Los Angeles County crossed the grim milestone of 23,000 COVID-19 deaths Thursday as the virus maintained its title as the county’s leading cause of the death, but hospitalizations continued a downward trajectory.
Meanwhile, health officials expressed optimism about Gov. Gavin Newsom‘s announcement that vaccine eligibility will expand to people aged 50 and over on April 1, followed by everyone 16 and up starting two weeks later.
“Expanding vaccine eligibility over the next couple of weeks will make it easier for more people to get vaccinated provided the county receives more doses,” Public Health Director Barbara Ferrer said in a statement. “During these times of scarce supply, our priority is to ensure that residents and workers in hard-hit communities are each able to get vaccinated. As eligibility expands, we will re-double efforts to increase accessibility and availability of vaccine in communities with the highest risk and lower rate of vaccinations.”
Newsom said eligibility is being expanded in response to an anticipated spike in vaccine supply in the state over the next month. Los Angeles County has been receiving, on average, about 300,000 doses per week, despite having the capacity to administer more than double that amount weekly.
The county has already begun discussions with various vaccination providers to expand capacity in light of the upcoming increase in supply. Meanwhile, health officials have continued to preach adherence to infection-control measures such as face coverings and physical distancing until the bulk of the population is vaccinated. On Thursday, the county reported another 66 deaths due to COVID-19, increasing the countywide total from throughout the pandemic to 23,020.
The county also reported another 608 cases, lifting the cumulative total to 1,216,250. View the latest detailed report by city and demographics here.)
Barring any major new surge in COVID case numbers, the county is on track to enter the less-restrictive orange tier of the state’s Blueprint for a Safer Economy by the first week in April, likely in the days following Easter Sunday. Once that happens, it will be up to the county to decide whether to fully adhere to the state’s orange-tier guidelines for businesses that would be allowed to open or expand capacity.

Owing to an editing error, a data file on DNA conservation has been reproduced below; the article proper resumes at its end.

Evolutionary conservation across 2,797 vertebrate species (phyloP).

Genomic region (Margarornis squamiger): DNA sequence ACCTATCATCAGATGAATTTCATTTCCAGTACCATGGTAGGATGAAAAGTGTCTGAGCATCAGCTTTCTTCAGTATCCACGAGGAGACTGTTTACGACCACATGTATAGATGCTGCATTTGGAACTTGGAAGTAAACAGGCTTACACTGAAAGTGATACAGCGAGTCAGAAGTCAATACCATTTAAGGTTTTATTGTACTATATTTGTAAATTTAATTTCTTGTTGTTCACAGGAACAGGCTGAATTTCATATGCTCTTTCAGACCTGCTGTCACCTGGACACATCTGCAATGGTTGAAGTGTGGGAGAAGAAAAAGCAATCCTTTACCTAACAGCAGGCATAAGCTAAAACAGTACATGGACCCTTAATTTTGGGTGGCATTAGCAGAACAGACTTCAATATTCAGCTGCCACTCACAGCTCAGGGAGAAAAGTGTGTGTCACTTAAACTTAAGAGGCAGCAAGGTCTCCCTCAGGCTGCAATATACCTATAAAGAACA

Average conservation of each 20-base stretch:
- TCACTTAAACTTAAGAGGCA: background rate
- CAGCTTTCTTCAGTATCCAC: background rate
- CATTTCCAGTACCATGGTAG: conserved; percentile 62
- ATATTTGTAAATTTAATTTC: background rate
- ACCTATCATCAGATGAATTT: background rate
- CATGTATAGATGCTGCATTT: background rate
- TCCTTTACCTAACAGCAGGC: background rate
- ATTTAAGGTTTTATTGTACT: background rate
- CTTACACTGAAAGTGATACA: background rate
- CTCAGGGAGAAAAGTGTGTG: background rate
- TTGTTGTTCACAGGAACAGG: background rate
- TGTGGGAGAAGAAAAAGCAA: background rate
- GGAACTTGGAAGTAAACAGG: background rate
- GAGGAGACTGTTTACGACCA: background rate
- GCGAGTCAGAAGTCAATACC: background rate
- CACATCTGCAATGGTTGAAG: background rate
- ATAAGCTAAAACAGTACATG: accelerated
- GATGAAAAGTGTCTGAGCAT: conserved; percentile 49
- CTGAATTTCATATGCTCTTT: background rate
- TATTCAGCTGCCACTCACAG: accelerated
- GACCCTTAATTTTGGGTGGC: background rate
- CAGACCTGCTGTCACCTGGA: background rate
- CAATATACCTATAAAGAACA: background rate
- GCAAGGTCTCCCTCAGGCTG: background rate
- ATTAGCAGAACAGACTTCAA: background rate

Moving to the orange tier would authorize the county to lift all capacity restrictions at retail and personal care businesses, while raising the capacity limit from 25% to 50% for movie theaters, churches, museums, zoos, aquariums and restaurants. Fitness center capacity could be increased from 10% to 25%. The orange tier also would allow for bars to reopen outdoors, while card rooms and family entertainment centers could be cleared to resume indoor operations.
Counties, however, are permitted to enact tougher restrictions than the state allows, or to modify the guidelines. For example, Los Angeles County still bans restaurants and breweries from turning on their television sets to prevent gatherings of sports fans — a rule that is only in place in Los Angeles County.
Ferrer said health officials will work with the county Board of Supervisors and representatives from business sectors impacted by the move to the orange tier, and will “assess what makes sense for L.A. County.”
“We are committed, along with everyone, to move forward,” Ferrer said. “And we are excited about this opportunity to stay on our recovery journey. And we know this means a lot to everyone. But we have to do it in a way that doesn’t jeopardize safety.”
Most notably in the orange tier is a possible reopening of bars, with outdoor service only. Ferrer said the county will explore ways of reopening such businesses and “what kind of modifications might really enhance safety as much as possible.” Breweries and wineries that don’t serve food were cleared last weekend to reopen for alcohol service, but with limited hours, required advance reservations for customers and a 90-minute time limit for guests. Ferrer said that list of restrictions, while easily applicable to a brewery or winery, “probably doesn’t make a lot of sense when you think about how people generally enjoy being at a bar.”
“That is always going to be a concern because, again, these are places where people can not be wearing their masks and not keeping their distance for long periods of time,” Ferrer said. “… So we’ll have to take a hard look at that.”